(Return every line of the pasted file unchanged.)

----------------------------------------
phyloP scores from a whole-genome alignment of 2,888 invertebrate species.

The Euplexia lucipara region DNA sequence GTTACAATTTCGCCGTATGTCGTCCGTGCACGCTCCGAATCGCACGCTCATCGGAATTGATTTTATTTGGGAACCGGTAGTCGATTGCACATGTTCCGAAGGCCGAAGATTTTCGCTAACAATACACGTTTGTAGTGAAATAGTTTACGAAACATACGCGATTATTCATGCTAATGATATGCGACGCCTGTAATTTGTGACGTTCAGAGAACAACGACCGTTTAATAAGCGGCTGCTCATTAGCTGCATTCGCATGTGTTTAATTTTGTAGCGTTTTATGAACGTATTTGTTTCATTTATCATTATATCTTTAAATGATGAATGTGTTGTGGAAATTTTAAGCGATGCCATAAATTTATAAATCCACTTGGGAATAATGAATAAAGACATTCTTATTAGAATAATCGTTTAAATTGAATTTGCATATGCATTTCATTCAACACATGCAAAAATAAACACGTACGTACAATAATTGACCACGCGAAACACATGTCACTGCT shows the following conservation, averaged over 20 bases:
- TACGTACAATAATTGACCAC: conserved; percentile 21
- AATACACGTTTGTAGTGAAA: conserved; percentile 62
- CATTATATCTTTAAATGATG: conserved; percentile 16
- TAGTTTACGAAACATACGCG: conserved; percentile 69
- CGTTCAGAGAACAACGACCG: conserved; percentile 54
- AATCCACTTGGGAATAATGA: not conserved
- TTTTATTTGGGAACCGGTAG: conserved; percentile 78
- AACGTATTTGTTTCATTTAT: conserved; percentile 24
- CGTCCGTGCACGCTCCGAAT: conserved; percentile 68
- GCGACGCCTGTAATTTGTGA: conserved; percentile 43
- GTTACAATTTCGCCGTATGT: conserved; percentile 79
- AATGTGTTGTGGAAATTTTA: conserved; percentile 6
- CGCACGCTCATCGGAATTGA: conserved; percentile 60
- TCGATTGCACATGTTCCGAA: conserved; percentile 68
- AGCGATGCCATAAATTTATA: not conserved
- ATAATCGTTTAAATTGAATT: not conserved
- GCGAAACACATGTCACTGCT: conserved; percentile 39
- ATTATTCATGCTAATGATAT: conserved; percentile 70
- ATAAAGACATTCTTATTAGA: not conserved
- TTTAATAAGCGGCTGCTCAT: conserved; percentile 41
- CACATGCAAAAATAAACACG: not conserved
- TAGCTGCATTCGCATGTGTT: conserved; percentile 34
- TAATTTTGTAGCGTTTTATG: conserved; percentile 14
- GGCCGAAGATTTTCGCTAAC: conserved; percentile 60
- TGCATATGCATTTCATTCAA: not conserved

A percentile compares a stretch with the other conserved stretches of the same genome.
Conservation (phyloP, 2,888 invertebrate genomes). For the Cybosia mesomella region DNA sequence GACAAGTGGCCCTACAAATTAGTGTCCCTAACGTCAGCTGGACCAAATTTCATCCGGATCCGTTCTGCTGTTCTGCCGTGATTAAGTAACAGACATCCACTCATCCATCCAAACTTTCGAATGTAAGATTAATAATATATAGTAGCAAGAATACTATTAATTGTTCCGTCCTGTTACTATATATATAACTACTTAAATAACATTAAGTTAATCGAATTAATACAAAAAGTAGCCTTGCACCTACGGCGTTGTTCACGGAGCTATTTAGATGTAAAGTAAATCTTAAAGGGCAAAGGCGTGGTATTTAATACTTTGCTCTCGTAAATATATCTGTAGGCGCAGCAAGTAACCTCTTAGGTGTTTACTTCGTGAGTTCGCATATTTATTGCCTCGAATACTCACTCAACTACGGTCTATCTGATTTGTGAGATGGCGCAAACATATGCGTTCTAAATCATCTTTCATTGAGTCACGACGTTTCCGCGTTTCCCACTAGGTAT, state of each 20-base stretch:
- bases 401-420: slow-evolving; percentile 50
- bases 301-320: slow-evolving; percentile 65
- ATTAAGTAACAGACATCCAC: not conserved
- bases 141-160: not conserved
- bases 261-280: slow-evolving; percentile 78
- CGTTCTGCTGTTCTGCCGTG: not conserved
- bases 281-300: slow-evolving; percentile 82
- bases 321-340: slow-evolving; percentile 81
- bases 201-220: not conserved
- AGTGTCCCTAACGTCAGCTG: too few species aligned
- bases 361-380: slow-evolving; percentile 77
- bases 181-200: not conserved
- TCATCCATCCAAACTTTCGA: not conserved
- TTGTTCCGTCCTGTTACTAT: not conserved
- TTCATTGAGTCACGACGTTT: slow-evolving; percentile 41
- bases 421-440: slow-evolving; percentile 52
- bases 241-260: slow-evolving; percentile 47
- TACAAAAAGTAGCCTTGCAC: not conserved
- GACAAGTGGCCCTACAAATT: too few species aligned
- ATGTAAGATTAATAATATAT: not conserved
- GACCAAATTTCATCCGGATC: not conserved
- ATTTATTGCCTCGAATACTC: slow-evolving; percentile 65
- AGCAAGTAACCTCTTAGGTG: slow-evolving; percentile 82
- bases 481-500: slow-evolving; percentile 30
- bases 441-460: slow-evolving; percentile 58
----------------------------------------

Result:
phyloP scores from a whole-genome alignment of 2,888 invertebrate species.

The Euplexia lucipara region DNA sequence GTTACAATTTCGCCGTATGTCGTCCGTGCACGCTCCGAATCGCACGCTCATCGGAATTGATTTTATTTGGGAACCGGTAGTCGATTGCACATGTTCCGAAGGCCGAAGATTTTCGCTAACAATACACGTTTGTAGTGAAATAGTTTACGAAACATACGCGATTATTCATGCTAATGATATGCGACGCCTGTAATTTGTGACGTTCAGAGAACAACGACCGTTTAATAAGCGGCTGCTCATTAGCTGCATTCGCATGTGTTTAATTTTGTAGCGTTTTATGAACGTATTTGTTTCATTTATCATTATATCTTTAAATGATGAATGTGTTGTGGAAATTTTAAGCGATGCCATAAATTTATAAATCCACTTGGGAATAATGAATAAAGACATTCTTATTAGAATAATCGTTTAAATTGAATTTGCATATGCATTTCATTCAACACATGCAAAAATAAACACGTACGTACAATAATTGACCACGCGAAACACATGTCACTGCT shows the following conservation, averaged over 20 bases:
- TACGTACAATAATTGACCAC: conserved; percentile 21
- AATACACGTTTGTAGTGAAA: conserved; percentile 62
- CATTATATCTTTAAATGATG: conserved; percentile 16
- TAGTTTACGAAACATACGCG: conserved; percentile 69
- CGTTCAGAGAACAACGACCG: conserved; percentile 54
- AATCCACTTGGGAATAATGA: not conserved
- TTTTATTTGGGAACCGGTAG: conserved; percentile 78
- AACGTATTTGTTTCATTTAT: conserved; percentile 24
- CGTCCGTGCACGCTCCGAAT: conserved; percentile 68
- GCGACGCCTGTAATTTGTGA: conserved; percentile 43
- GTTACAATTTCGCCGTATGT: conserved; percentile 79
- AATGTGTTGTGGAAATTTTA: conserved; percentile 6
- CGCACGCTCATCGGAATTGA: conserved; percentile 60
- TCGATTGCACATGTTCCGAA: conserved; percentile 68
- AGCGATGCCATAAATTTATA: not conserved
- ATAATCGTTTAAATTGAATT: not conserved
- GCGAAACACATGTCACTGCT: conserved; percentile 39
- ATTATTCATGCTAATGATAT: conserved; percentile 70
- ATAAAGACATTCTTATTAGA: not conserved
- TTTAATAAGCGGCTGCTCAT: conserved; percentile 41
- CACATGCAAAAATAAACACG: not conserved
- TAGCTGCATTCGCATGTGTT: conserved; percentile 34
- TAATTTTGTAGCGTTTTATG: conserved; percentile 14
- GGCCGAAGATTTTCGCTAAC: conserved; percentile 60
- TGCATATGCATTTCATTCAA: not conserved

A percentile compares a stretch with the other conserved stretches of the same genome.
Conservation (phyloP, 2,888 invertebrate genomes). For the Cybosia mesomella region DNA sequence GACAAGTGGCCCTACAAATTAGTGTCCCTAACGTCAGCTGGACCAAATTTCATCCGGATCCGTTCTGCTGTTCTGCCGTGATTAAGTAACAGACATCCACTCATCCATCCAAACTTTCGAATGTAAGATTAATAATATATAGTAGCAAGAATACTATTAATTGTTCCGTCCTGTTACTATATATATAACTACTTAAATAACATTAAGTTAATCGAATTAATACAAAAAGTAGCCTTGCACCTACGGCGTTGTTCACGGAGCTATTTAGATGTAAAGTAAATCTTAAAGGGCAAAGGCGTGGTATTTAATACTTTGCTCTCGTAAATATATCTGTAGGCGCAGCAAGTAACCTCTTAGGTGTTTACTTCGTGAGTTCGCATATTTATTGCCTCGAATACTCACTCAACTACGGTCTATCTGATTTGTGAGATGGCGCAAACATATGCGTTCTAAATCATCTTTCATTGAGTCACGACGTTTCCGCGTTTCCCACTAGGTAT, state of each 20-base stretch:
- bases 401-420: slow-evolving; percentile 50
- bases 301-320: slow-evolving; percentile 65
- ATTAAGTAACAGACATCCAC: not conserved
- bases 141-160: not conserved
- bases 261-280: slow-evolving; percentile 78
- CGTTCTGCTGTTCTGCCGTG: not conserved
- bases 281-300: slow-evolving; percentile 82
- bases 321-340: slow-evolving; percentile 81
- bases 201-220: not conserved
- AGTGTCCCTAACGTCAGCTG: too few species aligned
- bases 361-380: slow-evolving; percentile 77
- bases 181-200: not conserved
- TCATCCATCCAAACTTTCGA: not conserved
- TTGTTCCGTCCTGTTACTAT: not conserved
- TTCATTGAGTCACGACGTTT: slow-evolving; percentile 41
- bases 421-440: slow-evolving; percentile 52
- bases 241-260: slow-evolving; percentile 47
- TACAAAAAGTAGCCTTGCAC: not conserved
- GACAAGTGGCCCTACAAATT: too few species aligned
- ATGTAAGATTAATAATATAT: not conserved
- GACCAAATTTCATCCGGATC: not conserved
- ATTTATTGCCTCGAATACTC: slow-evolving; percentile 65
- AGCAAGTAACCTCTTAGGTG: slow-evolving; percentile 82
- bases 481-500: slow-evolving; percentile 30
- bases 441-460: slow-evolving; percentile 58